I’m accustomed to being a villain. As attorneys at the Freedom From Religion Foundation, it’s part of our job description. We’re used to being unjustly vilified. Often, we are asked to help keep public schools secular by individuals who feel like they are the only nonreligious people in their community. When we help schools clean up their act, invariably some religious bullies lash out at FFRF because we’ve disturbed the grip that their religion has had on the schools (never mind that we’re actually upholding the Constitution and protecting everyone’s religious liberty by keeping the government secular). It’s not unusual for us to get hate mail and rude phone calls.
But early this week, a local newspaper went off script in an alarming way.
In the relatively small town of Effingham, Ill., the school district managed to rack up three FFRF complaints in one year (from multiple complainants). To the district’s credit, it assured us that it would fix these issues.
Then the newspaper there published a Letter to the Editor from someone who was not happy that we were upholding the Constitution and the public schools were no longer imposing their religion on other people’s children. And since I was the attorney on the case, the author aimed his fury at me personally. I was shocked to see this:
Ryan D. Jayne apparently opposes God and the fathers of this great and glorified nation. . . Mr. Jayne, you are God’s adversary! “The wages of sin is death.” Romans 6:23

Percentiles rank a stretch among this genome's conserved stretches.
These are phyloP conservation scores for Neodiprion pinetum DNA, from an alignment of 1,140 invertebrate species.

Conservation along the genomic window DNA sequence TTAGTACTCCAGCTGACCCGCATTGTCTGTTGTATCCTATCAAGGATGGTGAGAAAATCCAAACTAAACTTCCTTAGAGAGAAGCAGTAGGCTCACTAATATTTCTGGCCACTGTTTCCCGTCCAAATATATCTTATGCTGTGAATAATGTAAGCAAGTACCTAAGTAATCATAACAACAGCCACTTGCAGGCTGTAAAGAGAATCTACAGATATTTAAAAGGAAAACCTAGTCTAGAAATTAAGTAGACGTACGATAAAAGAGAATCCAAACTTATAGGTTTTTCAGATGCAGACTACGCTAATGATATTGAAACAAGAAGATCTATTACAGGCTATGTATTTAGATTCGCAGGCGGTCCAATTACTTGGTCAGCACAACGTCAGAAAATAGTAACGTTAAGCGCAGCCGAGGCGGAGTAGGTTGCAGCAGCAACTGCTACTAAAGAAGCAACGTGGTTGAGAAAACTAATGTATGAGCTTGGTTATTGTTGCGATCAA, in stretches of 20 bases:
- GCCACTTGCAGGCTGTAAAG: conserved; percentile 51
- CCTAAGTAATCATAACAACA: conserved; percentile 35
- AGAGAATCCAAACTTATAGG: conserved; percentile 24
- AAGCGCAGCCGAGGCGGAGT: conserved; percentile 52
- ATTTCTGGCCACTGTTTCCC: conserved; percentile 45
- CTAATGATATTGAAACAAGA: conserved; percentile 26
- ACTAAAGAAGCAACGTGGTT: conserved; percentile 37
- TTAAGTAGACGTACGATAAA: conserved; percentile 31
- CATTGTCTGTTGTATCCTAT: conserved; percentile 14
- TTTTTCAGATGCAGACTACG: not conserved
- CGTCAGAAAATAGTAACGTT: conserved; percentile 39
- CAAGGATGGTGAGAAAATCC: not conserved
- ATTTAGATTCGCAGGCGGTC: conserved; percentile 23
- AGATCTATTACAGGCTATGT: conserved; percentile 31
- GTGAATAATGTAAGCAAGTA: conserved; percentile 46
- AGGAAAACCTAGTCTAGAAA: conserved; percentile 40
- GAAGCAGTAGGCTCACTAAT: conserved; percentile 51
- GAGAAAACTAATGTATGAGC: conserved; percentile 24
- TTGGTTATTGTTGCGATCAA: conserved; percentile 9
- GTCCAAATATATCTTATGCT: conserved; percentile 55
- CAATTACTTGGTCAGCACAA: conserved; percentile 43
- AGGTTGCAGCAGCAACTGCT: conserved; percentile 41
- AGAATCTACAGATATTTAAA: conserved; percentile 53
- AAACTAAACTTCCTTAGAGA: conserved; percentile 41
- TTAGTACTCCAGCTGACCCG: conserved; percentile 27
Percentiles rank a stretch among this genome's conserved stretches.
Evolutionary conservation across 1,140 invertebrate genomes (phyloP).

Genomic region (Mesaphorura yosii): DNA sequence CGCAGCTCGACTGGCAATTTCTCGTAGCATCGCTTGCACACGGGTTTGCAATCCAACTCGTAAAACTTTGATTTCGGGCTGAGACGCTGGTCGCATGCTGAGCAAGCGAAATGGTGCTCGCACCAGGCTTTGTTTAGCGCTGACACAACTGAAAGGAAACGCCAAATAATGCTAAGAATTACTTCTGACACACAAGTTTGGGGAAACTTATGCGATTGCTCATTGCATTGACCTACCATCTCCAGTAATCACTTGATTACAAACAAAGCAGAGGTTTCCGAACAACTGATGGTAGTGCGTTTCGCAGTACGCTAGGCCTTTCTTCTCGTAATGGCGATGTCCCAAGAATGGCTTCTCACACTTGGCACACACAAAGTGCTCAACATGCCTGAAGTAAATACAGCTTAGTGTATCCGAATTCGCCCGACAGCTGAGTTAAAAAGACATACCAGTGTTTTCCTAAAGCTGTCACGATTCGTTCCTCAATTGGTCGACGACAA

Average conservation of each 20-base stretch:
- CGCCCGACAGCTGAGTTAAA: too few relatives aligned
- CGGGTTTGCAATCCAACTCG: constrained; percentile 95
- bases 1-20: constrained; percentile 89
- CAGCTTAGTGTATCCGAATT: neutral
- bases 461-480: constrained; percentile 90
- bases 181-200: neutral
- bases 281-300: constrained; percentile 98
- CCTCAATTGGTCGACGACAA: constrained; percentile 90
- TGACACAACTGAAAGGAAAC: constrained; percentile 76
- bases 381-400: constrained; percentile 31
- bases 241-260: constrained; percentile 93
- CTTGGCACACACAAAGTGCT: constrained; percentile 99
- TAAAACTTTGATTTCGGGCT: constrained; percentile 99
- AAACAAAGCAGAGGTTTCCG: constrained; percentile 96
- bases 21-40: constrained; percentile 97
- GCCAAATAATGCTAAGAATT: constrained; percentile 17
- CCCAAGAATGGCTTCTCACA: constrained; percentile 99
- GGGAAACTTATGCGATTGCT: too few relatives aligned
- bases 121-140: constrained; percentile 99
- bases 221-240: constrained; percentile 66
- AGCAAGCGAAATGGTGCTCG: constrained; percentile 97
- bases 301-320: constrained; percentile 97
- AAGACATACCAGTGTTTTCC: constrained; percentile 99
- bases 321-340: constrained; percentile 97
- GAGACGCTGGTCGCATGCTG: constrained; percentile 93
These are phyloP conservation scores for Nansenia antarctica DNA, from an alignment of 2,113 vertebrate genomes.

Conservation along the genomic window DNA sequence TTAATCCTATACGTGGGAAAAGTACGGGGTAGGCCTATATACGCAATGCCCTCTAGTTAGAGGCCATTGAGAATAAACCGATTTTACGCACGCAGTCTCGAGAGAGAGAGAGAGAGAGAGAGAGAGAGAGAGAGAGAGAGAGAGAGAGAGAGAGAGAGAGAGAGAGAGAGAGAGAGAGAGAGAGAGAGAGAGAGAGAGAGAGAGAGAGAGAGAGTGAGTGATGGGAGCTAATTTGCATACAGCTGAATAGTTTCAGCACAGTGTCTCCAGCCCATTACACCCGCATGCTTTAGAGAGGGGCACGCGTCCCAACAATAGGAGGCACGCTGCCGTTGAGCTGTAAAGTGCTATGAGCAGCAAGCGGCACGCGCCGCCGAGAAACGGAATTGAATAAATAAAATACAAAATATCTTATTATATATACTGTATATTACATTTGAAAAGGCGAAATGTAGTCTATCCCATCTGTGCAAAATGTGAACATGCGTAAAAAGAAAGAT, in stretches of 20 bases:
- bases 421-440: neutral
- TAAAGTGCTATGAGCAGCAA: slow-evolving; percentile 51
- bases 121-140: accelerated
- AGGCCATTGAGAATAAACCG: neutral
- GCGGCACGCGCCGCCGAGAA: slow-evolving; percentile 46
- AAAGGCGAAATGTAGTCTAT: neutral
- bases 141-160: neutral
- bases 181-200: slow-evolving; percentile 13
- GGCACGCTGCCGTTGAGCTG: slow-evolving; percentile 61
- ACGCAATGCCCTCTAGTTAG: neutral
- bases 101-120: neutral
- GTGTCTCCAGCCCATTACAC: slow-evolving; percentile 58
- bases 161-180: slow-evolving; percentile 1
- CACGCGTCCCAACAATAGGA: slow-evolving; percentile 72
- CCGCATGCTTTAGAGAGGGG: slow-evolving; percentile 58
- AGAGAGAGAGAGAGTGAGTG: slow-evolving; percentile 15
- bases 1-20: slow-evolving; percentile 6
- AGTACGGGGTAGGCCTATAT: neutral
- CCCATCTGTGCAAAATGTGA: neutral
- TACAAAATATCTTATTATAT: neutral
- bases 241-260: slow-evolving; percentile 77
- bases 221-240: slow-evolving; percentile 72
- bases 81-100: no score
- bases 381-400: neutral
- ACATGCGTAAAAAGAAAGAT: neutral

Well, that seemed a little extreme. Okay, sure, I’ll admit that I do oppose the Christian god, in the sense that I don’t support much of what the fictional antagonist says or stands for in the bible. But the death sentence was a bit over the top, to say the least.
Now, some Christians might read this and assume the author meant this metaphorically or hyperbolically, with the implication of the quote being that I was going to go to hell. But still, I thought it was astounding that a newspaper editor would publish a Letter to the Editor calling for someone’s death, regardless of whether he or she thought the author was actually dangerous.
So I wrote to the newspaper and asked it to remove the death threat from its website. And the editor did agree to take it down, but first he wrote this to me:
The letter in question strikes me as hyperbole, but it seems a legitimate response to the complaint you filed with [the school district]. . . . Be assured that I do not personally see you as an “adversary of God.” But surely you understand the reaction your work sometimes induces in small, conservative communities.
“A legitimate response”? If the author had made a hyperbolic death threat in any form other than a bible quote, is there any chance that the editor would still call it a “legitimate response” to a letter asking a public school to follow the law? I highly doubt it. It’s another example of the corrupting power of religion — transforming what would normally be an easy “we can’t publish that” decision into the editor defending a death threat as innocuous hyperbole because it’s quoting the New Testament. Christopher Hitchens was right: Religion poisons everything.